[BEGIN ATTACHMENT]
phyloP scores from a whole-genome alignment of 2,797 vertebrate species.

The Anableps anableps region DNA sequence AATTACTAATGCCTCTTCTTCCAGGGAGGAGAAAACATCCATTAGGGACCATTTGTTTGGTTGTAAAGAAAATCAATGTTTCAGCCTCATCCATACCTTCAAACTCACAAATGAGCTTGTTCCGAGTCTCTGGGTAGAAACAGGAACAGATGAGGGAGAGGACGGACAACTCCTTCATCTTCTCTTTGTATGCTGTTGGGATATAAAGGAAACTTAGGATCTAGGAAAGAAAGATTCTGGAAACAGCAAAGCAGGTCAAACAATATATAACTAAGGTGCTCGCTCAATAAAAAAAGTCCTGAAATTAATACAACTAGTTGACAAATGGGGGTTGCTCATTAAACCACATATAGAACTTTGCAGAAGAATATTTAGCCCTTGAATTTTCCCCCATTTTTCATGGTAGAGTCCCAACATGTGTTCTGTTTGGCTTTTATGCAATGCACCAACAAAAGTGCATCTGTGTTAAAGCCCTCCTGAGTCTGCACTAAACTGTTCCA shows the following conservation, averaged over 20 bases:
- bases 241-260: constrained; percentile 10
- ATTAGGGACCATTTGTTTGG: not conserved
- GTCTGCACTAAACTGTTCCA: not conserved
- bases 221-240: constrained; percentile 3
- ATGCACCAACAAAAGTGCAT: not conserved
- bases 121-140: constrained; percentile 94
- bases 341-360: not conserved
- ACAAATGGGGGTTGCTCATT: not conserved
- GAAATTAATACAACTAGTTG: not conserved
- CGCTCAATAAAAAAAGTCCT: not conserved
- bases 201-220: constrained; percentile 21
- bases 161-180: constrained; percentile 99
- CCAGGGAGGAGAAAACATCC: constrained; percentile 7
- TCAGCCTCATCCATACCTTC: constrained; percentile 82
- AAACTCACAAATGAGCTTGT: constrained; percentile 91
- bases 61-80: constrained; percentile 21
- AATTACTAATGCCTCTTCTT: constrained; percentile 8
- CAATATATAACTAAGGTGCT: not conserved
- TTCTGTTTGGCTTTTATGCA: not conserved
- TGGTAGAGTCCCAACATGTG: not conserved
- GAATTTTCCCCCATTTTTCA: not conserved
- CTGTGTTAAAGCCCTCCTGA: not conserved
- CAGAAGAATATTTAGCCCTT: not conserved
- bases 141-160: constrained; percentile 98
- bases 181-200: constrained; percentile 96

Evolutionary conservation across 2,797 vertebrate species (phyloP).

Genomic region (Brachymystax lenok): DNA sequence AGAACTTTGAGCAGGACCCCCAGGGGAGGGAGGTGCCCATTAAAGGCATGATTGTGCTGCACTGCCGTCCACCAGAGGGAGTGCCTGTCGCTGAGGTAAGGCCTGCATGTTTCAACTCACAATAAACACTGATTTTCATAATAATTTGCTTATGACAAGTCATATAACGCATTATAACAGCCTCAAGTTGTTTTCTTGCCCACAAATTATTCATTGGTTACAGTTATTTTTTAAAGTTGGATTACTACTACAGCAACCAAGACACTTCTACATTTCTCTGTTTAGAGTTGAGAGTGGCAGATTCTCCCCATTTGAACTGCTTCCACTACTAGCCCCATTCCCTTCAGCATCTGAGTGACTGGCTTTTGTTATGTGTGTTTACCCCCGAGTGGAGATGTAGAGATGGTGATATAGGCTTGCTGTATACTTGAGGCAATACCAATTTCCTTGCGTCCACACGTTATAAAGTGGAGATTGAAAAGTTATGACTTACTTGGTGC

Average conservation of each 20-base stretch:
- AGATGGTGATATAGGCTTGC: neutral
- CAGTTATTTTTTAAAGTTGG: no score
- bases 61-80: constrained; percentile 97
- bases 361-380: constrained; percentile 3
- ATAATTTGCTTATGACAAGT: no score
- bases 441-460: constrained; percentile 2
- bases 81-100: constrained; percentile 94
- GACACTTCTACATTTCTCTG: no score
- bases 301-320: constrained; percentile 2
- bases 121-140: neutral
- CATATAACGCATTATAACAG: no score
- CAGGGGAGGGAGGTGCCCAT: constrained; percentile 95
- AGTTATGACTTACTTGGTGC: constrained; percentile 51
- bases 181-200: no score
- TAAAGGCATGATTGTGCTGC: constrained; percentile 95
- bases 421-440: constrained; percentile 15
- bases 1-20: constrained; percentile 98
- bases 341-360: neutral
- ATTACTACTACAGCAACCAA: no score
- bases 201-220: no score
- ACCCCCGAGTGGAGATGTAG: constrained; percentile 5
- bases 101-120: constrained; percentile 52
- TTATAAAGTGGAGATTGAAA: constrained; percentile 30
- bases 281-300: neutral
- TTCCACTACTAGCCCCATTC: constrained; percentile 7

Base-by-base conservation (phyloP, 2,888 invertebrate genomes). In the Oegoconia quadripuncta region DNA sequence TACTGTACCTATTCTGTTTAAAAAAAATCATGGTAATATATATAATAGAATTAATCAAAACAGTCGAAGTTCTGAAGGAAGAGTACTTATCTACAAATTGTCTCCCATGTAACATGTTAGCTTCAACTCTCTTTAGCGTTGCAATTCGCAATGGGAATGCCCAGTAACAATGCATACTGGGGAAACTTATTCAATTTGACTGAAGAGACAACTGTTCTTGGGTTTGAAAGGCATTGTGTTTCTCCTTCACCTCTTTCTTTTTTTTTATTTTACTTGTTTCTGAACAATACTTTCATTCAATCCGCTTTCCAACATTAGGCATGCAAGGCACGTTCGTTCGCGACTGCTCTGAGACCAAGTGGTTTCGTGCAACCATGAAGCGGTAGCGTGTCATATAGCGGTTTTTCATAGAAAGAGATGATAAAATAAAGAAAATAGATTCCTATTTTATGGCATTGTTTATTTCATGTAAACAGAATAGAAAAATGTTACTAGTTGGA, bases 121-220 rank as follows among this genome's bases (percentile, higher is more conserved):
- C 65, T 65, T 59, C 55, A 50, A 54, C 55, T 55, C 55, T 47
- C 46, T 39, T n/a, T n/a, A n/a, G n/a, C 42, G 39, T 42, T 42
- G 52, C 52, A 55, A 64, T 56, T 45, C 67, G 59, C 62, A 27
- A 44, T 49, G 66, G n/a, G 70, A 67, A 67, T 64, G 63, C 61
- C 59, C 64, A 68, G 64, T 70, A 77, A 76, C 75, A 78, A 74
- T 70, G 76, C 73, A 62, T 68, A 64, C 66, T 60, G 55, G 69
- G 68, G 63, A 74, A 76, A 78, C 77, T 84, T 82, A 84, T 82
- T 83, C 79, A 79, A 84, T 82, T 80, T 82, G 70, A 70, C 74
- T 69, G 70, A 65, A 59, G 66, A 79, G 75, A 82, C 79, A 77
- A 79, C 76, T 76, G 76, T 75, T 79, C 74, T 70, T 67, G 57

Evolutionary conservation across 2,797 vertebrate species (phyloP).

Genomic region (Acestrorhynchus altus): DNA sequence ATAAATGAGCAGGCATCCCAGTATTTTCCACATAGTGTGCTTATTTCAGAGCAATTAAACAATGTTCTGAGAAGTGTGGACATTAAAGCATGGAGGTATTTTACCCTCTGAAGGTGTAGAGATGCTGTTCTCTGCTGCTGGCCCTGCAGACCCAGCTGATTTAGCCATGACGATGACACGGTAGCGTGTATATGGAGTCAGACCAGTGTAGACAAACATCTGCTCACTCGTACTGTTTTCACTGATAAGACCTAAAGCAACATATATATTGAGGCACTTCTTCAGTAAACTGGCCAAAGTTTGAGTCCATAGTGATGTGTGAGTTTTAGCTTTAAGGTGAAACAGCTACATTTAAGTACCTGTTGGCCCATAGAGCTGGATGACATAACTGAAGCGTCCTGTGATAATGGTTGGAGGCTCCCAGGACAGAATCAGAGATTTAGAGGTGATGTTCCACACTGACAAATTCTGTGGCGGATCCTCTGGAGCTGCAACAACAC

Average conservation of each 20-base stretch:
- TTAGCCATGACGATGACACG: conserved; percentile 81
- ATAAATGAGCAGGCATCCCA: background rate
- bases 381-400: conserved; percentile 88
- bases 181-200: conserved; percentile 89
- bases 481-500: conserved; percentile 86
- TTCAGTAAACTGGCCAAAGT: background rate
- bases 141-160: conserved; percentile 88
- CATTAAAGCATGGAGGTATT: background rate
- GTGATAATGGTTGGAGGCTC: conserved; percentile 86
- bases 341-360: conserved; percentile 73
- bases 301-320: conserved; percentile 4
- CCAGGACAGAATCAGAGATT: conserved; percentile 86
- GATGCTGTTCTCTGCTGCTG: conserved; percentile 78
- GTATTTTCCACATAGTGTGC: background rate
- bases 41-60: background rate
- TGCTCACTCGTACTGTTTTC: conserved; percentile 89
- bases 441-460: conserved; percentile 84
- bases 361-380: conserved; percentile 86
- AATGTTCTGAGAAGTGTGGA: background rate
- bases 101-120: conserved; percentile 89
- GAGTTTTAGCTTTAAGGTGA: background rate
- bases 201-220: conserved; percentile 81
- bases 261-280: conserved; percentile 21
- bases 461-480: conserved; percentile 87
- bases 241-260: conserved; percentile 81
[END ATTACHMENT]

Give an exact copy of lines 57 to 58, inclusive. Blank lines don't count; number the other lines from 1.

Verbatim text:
- C 65, T 65, T 59, C 55, A 50, A 54, C 55, T 55, C 55, T 47
- C 46, T 39, T n/a, T n/a, A n/a, G n/a, C 42, G 39, T 42, T 42